and several others, due to strafing by Indian aircraft; for his abandoning valuable signal
equipment at Chandpur; for spreading despondency and alarm by certain conversation on the
12th of December, 1971, at Dacca; and for wilfully avoiding submitting a debriefing report to
GHQ on being specially evacuated to West Pakistan in early 1971 so as to conceal the
circumstances of his desertion from him Divisional Headquarters at Chandpur.
(ix) That Brig. G.M. Baquir Siddiqui, former GOS, Eastern Command, Dacca, be tried by court
martial on nine charges as formulated in this Report, for his wilful neglect of duty in advising the
Commander, Eastern Command, as regards the concept and formulation of defence plans,
appreciation of the Indian threat, execution of denial plans, abrupt changes in command,
friendliness with he Indian during captivity and attempts to influence formation Commanders by
threats and inducements to present a co-ordinated story before the GHQ and the Commission
of Inquiry in regard to the events leading to surrender in East Pakistan.
(x) That Brig Mohammad Hayat, former Commander 107 Brigade, 9 Division, East Pakistan, be
tried by court martial on four charges for displaying wilful neglect in not formulating a sound plan
for the defence of the fortress of Jesore; for failing to properly plan and command the brigade
counter-attack at Gharibpur, for shamefully abandoning the fortress of Jessor and delivering
intact to the enemy all supplies and ammunition dumps; and disobeying the orders of the GOC
9 Divison, to withdraw to Magura in the event of a forced withdrawal from Jessore;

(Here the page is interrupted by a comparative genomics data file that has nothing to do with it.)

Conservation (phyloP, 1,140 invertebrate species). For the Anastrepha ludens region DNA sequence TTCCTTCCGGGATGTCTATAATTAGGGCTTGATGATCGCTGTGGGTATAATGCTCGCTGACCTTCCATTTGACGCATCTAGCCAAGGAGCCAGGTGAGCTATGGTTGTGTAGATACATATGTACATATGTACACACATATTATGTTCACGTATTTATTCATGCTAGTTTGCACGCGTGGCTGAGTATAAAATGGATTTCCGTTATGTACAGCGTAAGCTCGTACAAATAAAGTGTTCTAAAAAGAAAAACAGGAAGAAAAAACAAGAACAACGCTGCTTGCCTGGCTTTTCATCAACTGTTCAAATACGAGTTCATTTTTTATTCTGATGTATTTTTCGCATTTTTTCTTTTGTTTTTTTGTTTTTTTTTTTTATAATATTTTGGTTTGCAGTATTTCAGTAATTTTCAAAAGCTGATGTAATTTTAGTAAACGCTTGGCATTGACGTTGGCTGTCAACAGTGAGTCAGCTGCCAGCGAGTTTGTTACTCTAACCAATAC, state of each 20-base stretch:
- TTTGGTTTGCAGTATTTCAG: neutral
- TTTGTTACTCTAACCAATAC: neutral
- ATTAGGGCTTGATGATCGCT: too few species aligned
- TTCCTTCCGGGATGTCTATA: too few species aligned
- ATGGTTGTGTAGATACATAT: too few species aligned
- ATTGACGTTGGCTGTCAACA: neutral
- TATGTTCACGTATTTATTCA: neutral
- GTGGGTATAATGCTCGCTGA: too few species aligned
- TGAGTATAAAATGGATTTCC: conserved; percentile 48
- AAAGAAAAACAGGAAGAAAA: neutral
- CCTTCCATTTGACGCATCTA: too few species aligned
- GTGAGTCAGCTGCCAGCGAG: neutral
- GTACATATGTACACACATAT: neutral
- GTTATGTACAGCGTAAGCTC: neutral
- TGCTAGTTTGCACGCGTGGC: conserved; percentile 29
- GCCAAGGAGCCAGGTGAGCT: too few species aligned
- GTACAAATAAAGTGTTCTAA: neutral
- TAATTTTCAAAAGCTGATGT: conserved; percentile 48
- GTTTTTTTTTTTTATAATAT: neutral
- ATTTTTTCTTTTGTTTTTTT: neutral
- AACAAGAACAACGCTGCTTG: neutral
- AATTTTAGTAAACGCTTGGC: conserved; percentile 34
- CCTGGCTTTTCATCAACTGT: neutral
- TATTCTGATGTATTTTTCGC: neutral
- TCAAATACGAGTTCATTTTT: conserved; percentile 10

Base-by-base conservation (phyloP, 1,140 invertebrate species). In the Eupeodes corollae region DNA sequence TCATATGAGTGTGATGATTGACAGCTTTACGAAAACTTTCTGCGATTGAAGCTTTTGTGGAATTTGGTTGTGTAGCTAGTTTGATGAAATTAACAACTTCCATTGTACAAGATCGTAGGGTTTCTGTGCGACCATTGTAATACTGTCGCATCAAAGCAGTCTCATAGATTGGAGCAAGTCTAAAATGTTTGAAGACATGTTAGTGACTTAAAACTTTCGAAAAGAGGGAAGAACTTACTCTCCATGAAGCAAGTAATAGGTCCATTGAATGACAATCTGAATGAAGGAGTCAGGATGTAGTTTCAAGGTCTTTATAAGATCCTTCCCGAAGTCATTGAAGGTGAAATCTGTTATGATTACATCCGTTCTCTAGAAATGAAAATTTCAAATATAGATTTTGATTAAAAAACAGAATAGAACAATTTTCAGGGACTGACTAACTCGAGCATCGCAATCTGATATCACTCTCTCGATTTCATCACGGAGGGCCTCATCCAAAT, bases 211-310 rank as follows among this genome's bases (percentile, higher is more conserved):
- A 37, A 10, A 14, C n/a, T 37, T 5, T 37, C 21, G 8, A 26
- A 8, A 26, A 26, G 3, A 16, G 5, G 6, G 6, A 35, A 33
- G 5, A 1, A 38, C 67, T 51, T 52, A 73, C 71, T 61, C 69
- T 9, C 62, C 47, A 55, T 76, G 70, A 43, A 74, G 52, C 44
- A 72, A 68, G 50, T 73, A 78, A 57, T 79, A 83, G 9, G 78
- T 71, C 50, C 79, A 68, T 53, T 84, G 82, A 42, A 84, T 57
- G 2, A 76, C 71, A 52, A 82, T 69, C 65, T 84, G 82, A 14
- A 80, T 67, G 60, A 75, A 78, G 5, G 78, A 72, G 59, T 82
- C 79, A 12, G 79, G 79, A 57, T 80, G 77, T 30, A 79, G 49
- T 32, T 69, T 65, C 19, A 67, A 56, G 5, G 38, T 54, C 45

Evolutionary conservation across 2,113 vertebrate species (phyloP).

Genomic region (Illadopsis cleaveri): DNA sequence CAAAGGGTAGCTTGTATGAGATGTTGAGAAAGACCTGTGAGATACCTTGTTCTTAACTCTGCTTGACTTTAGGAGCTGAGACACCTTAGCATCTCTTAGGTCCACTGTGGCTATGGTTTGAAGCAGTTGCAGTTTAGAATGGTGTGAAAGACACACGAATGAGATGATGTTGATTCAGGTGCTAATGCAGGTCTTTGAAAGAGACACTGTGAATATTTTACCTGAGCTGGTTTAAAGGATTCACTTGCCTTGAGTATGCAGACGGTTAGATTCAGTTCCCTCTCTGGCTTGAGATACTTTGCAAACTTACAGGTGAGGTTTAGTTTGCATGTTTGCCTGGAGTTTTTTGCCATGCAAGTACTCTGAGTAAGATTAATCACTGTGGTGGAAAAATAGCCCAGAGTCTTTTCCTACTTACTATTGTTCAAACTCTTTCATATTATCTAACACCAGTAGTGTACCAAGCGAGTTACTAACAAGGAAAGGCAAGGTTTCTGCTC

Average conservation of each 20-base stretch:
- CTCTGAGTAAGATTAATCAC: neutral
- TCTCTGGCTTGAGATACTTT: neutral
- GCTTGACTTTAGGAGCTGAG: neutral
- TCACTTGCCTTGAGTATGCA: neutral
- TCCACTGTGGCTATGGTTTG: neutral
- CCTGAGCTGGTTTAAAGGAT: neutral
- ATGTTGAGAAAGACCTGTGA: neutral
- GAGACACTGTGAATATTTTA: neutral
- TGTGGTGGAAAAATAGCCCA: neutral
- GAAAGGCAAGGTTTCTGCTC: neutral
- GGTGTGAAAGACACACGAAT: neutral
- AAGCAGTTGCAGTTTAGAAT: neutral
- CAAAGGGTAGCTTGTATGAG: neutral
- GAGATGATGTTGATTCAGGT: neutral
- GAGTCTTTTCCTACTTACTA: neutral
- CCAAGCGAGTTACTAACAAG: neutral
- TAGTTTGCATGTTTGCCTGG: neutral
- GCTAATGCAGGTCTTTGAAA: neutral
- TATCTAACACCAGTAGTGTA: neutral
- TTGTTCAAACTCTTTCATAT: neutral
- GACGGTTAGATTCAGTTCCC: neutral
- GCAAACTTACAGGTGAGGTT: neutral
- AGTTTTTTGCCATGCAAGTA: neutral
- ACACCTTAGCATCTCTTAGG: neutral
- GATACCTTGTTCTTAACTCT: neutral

(xi) That Brig Mohammad Aslam Niazi, former commander 53 Brigade, 39 (ad-hoc) Division,
East Pakistan, be tried by court martial on six charges for displaying culpable lack of initiative,
determination and planning ability in that he failed to occupy and prepare defences at
Mudafarganj as ordered by his GOC on the 4th of December, 1971; for failing to eject the enemy
from Mudafarganj as ordered on the 6th of December, 1971; for shamefully abandoning the
fortress of Laksham on or about the 9th of December, 1971; for wilful neglect in failing to
properly organise oxfiltration of his troops from the fortress of Laksham to Comilla on the 9th of
December, 1971, thus resulting in heavy casualties and capture of several elements of his
troops on the way; for showing callous disregard of military ethics in abandoning at Laksham
124 sick and wounded with two Medical Officers without informing them about the proposed
vacation of the fortress; and for abandoning intact at Laksham all heavy weapons, stocks of
ammunition and supplies for the use of the enemy;
II. Inquiry and Trials for Alleged AtrocitiesThat as recommended in Paragraph 7 of Chapter III of Part V of the Main Report and in
Paragraph 39 of Chapter II of Part V of this Supplementary Report, a high-powered Court or
Commission of Inquiry be set up to investigate into persistent allegations of atrocities said to
have been committed by the Pakistan Army in East Pakistan during its operations from March
to December, 1971, and to hold trials of those who indulged in these atrocities, brought a bad
name to the Pakistan Army and alienated the sympathies of the local population by their acts of
wanton cruelty and immorality against our own people. The composition of the Court of Inquiry,
if not its proceedings, should be publicly announced so as to satisfy national conscience and
international opinion. The Commission feels that sufficient evidence is now available in Pakistan
for a fruitful inquiry to be undertaken in this regard. As the Government of Bangladesh has since
been recognised by Pakistan, it may also be feasible to request the Dacca authorities to
forward to this Court of Inquiry whatever evidence may be available with them.